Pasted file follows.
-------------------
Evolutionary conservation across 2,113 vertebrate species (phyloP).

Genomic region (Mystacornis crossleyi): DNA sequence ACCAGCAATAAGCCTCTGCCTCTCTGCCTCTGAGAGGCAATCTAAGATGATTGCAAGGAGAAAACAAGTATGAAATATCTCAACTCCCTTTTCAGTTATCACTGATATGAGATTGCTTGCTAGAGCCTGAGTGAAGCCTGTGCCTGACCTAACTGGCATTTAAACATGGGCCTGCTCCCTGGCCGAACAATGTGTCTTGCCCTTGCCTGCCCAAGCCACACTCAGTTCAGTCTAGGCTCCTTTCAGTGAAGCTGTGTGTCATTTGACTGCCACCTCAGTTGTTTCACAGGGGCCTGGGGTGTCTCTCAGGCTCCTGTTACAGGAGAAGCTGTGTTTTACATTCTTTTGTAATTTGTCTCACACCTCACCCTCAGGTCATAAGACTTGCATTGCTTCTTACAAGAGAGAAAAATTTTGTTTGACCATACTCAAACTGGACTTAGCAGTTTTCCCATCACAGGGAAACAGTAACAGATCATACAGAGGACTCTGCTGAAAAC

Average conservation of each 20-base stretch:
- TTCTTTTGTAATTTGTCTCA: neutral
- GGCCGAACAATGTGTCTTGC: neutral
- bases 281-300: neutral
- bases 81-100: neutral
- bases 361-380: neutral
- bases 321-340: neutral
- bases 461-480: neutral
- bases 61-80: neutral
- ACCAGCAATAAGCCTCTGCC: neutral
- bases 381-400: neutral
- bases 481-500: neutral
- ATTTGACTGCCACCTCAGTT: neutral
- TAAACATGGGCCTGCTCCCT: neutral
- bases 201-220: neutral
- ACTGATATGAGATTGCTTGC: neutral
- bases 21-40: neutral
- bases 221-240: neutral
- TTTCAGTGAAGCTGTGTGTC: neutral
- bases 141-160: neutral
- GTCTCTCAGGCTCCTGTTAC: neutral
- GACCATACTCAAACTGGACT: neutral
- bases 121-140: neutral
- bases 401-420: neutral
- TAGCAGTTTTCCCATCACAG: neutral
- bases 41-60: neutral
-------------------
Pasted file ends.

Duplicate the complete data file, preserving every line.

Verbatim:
Evolutionary conservation across 2,113 vertebrate species (phyloP).

Genomic region (Mystacornis crossleyi): DNA sequence ACCAGCAATAAGCCTCTGCCTCTCTGCCTCTGAGAGGCAATCTAAGATGATTGCAAGGAGAAAACAAGTATGAAATATCTCAACTCCCTTTTCAGTTATCACTGATATGAGATTGCTTGCTAGAGCCTGAGTGAAGCCTGTGCCTGACCTAACTGGCATTTAAACATGGGCCTGCTCCCTGGCCGAACAATGTGTCTTGCCCTTGCCTGCCCAAGCCACACTCAGTTCAGTCTAGGCTCCTTTCAGTGAAGCTGTGTGTCATTTGACTGCCACCTCAGTTGTTTCACAGGGGCCTGGGGTGTCTCTCAGGCTCCTGTTACAGGAGAAGCTGTGTTTTACATTCTTTTGTAATTTGTCTCACACCTCACCCTCAGGTCATAAGACTTGCATTGCTTCTTACAAGAGAGAAAAATTTTGTTTGACCATACTCAAACTGGACTTAGCAGTTTTCCCATCACAGGGAAACAGTAACAGATCATACAGAGGACTCTGCTGAAAAC

Average conservation of each 20-base stretch:
- TTCTTTTGTAATTTGTCTCA: neutral
- GGCCGAACAATGTGTCTTGC: neutral
- bases 281-300: neutral
- bases 81-100: neutral
- bases 361-380: neutral
- bases 321-340: neutral
- bases 461-480: neutral
- bases 61-80: neutral
- ACCAGCAATAAGCCTCTGCC: neutral
- bases 381-400: neutral
- bases 481-500: neutral
- ATTTGACTGCCACCTCAGTT: neutral
- TAAACATGGGCCTGCTCCCT: neutral
- bases 201-220: neutral
- ACTGATATGAGATTGCTTGC: neutral
- bases 21-40: neutral
- bases 221-240: neutral
- TTTCAGTGAAGCTGTGTGTC: neutral
- bases 141-160: neutral
- GTCTCTCAGGCTCCTGTTAC: neutral
- GACCATACTCAAACTGGACT: neutral
- bases 121-140: neutral
- bases 401-420: neutral
- TAGCAGTTTTCCCATCACAG: neutral
- bases 41-60: neutral